Option Chain Analysis - Quantitative Analysis of Stock Market
In stock market, we do three types of analysis:
- Fundamental Analysis, where we analyze the companies.
- Technical Analysis, where we analyze the charts and price action.
- Quantitative Analysis, where we analyze the data. Option Chain Analysis is a part of Quantitative Analysis.
When we opt for option trading in our Demat account, we get to see a long list of options that we can buy. This list is called Option Chain, or Option Matrix. In it we get to see a table of all the available options on a particular security.
In this article, we aim to understand this chain more deeply, and also some tricks to gain information from it that can help us gain profit in options trading.
Some experts give more importance to option chain analysis than even price action / technical analysis. So, put on your thinking cap.
This article expects that the readers know the basics of options trading. If you do not, you may read the following articles of ours:
- What do we get to see in Option Chain?
- Significance of Option Chain Analysis
- Some Tips based on Option Chain Analysis
What do we get to see in Option Chain?
Well, when you open an option chain in your Demat account or on some index website (say option chain on NSE website), you get to see a list of many options, having different strike prices. Call and Put options are given in separate sections.
- On the Call side, the options having strike price below the spot price are on the top and shaded. That is, ITM options are shown above the OTM options (which have a white background).
- On the Put side, the options having strike price below the spot price are on the top and have a white background. That is, OTM options are shown above the ITM options (which have a shaded background).
Moreover, you will get to see the following data in an option chain:
- Strike Price: It displays the strike price of the option contracts.
- Bid Quantity and Bid Price: Tells us about the positions of the option buyers - the quantity and price at which the buyer is ready to buy.
- Ask Price and Ask Quantity: Tells us about the positions of the option sellers - the quantity and price at which the seller is ready to sell.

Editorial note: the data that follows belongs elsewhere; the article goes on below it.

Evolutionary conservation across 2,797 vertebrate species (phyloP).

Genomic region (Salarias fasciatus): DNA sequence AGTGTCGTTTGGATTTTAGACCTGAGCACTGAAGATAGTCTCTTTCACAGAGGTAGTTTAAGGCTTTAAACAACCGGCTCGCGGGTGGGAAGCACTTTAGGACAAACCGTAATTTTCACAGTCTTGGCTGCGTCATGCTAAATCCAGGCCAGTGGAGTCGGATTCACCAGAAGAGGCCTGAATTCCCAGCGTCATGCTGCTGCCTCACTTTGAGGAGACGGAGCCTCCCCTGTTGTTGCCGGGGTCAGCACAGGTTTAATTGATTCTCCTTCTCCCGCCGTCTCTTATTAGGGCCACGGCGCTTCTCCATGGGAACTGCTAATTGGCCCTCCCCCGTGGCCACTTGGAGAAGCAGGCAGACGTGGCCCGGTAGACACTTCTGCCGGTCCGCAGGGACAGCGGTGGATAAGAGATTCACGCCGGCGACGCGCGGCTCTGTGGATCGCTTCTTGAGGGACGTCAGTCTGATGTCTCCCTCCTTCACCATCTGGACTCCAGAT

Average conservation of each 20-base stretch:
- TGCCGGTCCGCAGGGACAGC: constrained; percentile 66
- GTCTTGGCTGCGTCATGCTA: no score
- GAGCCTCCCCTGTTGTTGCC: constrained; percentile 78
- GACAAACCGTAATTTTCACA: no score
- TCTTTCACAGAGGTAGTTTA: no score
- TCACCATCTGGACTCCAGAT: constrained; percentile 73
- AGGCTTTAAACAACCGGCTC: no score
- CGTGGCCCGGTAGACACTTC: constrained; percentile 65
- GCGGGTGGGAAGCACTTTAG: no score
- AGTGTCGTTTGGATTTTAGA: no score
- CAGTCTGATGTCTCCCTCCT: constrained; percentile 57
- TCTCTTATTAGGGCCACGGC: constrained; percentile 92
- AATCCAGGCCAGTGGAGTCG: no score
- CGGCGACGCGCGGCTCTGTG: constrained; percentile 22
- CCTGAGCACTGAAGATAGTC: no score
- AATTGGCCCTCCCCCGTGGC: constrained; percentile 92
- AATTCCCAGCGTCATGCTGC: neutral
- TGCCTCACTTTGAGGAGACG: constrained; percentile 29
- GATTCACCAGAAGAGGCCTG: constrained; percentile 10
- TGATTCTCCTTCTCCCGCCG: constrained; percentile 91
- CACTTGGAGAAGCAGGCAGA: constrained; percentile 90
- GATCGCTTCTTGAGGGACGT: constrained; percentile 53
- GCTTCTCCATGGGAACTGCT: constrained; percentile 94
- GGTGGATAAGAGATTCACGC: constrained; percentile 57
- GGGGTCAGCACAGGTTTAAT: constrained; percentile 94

- LTP: Last traded price tells us the current premium of the option, i.e. the price at which that particular option is being traded.
- CHNG: It showcases the change in LTP on that day. A positive quantity implies that the LTP has increased on the present day, and a negative quantity implies that the LTP has decreased on the present day.
- IV (Implied Volatility): It shows the volatility in the market.
- Volume: It showcases the total number of a particular contract that have been traded over the course of the day. At the bottom of the table, you also get to see the sum total of all volume on the call, as well on the put side.
- OI (Open Interest): It shows the lots of outstanding open interests in a particular week (includes option lots bought/sold that day, carry forwards, hedging positions, etc.). At the bottom of the table, you also get to see the sum total of all outstanding open interests on the call, as well on the put side.
- Change in OI (Open Interest): In intra-day trading, change in open interest is a more significant data. That’s because it only shows the option lots sold/bought by traders on that particular day. So, it shows the trend of that day, and so is more relevant for intra-day traders. They rely on the PCR ratio derived from this data. (NSE website does not display the sum total of change in OI, which is used to derive the PCR ratio. But there are many software available in the market that do so.)